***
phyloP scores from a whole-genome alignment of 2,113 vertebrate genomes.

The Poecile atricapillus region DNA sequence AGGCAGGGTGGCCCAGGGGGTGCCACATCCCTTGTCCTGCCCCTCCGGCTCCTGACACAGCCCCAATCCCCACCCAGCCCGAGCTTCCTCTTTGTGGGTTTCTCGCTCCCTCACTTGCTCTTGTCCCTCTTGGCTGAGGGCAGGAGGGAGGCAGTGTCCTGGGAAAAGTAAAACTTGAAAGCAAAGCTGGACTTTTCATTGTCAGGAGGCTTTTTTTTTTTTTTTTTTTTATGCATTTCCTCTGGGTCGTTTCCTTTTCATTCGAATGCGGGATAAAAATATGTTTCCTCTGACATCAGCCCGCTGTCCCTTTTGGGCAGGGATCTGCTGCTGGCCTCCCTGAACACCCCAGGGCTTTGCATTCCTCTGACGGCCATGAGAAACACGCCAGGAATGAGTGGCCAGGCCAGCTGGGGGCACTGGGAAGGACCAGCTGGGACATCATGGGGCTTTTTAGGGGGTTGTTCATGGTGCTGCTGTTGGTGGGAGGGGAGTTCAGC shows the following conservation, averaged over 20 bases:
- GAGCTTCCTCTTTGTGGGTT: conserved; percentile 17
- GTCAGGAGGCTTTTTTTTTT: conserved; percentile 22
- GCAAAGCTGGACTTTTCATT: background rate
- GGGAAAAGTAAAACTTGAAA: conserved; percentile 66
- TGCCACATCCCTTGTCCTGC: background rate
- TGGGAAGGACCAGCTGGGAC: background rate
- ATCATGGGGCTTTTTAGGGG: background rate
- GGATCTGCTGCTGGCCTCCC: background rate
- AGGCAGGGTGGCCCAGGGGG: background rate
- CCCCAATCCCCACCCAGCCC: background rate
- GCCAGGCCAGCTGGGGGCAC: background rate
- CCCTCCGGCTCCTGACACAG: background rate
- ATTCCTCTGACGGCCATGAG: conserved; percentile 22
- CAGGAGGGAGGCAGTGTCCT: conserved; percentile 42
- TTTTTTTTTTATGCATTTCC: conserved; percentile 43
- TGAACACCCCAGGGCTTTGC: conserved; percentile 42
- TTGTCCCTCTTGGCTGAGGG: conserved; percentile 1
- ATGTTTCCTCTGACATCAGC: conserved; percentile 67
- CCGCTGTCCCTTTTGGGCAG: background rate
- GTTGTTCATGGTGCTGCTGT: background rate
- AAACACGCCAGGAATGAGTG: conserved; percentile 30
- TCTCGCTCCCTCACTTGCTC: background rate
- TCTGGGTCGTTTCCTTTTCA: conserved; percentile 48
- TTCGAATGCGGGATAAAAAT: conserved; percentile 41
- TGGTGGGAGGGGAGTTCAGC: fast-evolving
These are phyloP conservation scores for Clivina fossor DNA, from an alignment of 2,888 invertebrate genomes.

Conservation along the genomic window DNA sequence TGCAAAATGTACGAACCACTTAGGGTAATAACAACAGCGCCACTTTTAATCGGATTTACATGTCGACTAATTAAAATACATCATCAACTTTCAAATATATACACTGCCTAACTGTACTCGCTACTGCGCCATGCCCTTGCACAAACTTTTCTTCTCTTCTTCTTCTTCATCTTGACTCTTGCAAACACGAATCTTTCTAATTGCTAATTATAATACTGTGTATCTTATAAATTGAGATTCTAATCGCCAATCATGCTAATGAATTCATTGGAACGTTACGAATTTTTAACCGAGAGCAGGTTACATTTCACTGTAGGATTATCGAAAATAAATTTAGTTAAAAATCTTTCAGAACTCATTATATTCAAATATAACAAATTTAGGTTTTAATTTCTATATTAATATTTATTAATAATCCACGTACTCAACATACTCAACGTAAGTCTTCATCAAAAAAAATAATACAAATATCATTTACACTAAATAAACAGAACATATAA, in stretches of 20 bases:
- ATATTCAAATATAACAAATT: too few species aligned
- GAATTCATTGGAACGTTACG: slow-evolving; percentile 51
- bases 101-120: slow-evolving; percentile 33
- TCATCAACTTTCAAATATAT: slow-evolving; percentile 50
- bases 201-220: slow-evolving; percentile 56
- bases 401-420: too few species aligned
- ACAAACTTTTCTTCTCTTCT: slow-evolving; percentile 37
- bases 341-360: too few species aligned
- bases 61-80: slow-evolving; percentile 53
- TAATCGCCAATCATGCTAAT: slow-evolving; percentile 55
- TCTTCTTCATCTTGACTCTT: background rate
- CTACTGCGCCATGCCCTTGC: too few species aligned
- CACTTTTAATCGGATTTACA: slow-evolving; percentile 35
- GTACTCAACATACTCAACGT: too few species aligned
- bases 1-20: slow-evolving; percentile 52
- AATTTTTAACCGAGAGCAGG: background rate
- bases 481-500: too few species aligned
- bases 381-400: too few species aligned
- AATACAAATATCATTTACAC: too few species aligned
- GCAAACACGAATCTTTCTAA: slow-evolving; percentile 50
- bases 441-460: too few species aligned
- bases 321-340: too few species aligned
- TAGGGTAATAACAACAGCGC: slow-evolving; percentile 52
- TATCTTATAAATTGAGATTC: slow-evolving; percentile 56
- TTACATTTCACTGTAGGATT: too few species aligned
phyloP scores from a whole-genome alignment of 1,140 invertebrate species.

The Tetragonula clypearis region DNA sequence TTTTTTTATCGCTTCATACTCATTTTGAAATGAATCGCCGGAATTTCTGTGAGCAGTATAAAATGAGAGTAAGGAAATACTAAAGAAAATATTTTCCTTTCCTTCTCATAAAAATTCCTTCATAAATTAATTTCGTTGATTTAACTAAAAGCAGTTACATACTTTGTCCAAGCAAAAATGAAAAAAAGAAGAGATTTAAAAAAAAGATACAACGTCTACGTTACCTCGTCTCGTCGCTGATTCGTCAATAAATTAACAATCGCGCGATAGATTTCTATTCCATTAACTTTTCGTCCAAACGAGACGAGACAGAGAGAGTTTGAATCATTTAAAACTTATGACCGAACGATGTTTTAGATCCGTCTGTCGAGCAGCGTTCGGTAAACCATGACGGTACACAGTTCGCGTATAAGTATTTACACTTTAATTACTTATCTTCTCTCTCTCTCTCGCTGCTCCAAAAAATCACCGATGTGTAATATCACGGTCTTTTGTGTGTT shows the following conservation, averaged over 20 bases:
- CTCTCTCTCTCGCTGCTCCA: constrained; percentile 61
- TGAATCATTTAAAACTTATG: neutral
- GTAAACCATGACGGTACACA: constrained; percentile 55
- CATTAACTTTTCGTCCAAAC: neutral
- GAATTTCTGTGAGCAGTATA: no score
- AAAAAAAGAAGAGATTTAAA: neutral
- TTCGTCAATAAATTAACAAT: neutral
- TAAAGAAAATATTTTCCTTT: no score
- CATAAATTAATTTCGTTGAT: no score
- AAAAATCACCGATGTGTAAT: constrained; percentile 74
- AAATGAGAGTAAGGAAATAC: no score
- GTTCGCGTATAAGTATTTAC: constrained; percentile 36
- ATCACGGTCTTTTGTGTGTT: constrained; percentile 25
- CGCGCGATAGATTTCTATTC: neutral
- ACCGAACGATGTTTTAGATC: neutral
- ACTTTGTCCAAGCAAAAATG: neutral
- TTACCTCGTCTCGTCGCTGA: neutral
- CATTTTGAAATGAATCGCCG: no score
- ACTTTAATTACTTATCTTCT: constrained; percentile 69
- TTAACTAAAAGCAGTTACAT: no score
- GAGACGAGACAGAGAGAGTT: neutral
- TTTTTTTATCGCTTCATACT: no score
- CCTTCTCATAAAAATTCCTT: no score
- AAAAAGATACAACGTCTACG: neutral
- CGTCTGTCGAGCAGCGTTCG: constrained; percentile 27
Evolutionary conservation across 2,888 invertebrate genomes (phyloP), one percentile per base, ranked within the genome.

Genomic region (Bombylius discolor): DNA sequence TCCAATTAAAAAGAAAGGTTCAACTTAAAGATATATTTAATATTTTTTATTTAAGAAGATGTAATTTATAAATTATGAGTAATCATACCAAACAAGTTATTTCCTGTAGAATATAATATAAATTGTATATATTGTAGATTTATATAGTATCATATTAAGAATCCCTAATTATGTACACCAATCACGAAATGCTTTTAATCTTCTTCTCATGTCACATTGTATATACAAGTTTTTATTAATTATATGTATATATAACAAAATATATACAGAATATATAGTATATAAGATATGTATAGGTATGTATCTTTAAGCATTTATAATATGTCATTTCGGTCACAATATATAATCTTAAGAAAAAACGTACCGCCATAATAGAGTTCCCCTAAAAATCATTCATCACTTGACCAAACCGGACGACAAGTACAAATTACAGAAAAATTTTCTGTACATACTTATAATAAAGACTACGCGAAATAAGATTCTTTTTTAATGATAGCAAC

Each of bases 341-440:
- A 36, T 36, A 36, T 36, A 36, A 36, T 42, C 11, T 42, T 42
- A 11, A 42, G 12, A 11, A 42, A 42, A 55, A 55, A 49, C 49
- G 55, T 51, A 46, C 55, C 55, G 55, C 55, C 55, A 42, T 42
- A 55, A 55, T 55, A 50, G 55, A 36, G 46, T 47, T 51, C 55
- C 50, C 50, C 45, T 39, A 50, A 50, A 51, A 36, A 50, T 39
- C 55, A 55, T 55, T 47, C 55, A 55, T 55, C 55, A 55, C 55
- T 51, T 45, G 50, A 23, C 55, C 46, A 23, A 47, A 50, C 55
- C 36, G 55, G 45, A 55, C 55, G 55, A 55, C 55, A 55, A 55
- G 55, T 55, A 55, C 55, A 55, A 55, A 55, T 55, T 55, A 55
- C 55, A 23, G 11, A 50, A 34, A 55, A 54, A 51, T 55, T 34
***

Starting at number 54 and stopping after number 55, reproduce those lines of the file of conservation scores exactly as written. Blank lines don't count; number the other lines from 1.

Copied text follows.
- TTACATTTCACTGTAGGATT: too few species aligned
phyloP scores from a whole-genome alignment of 1,140 invertebrate species.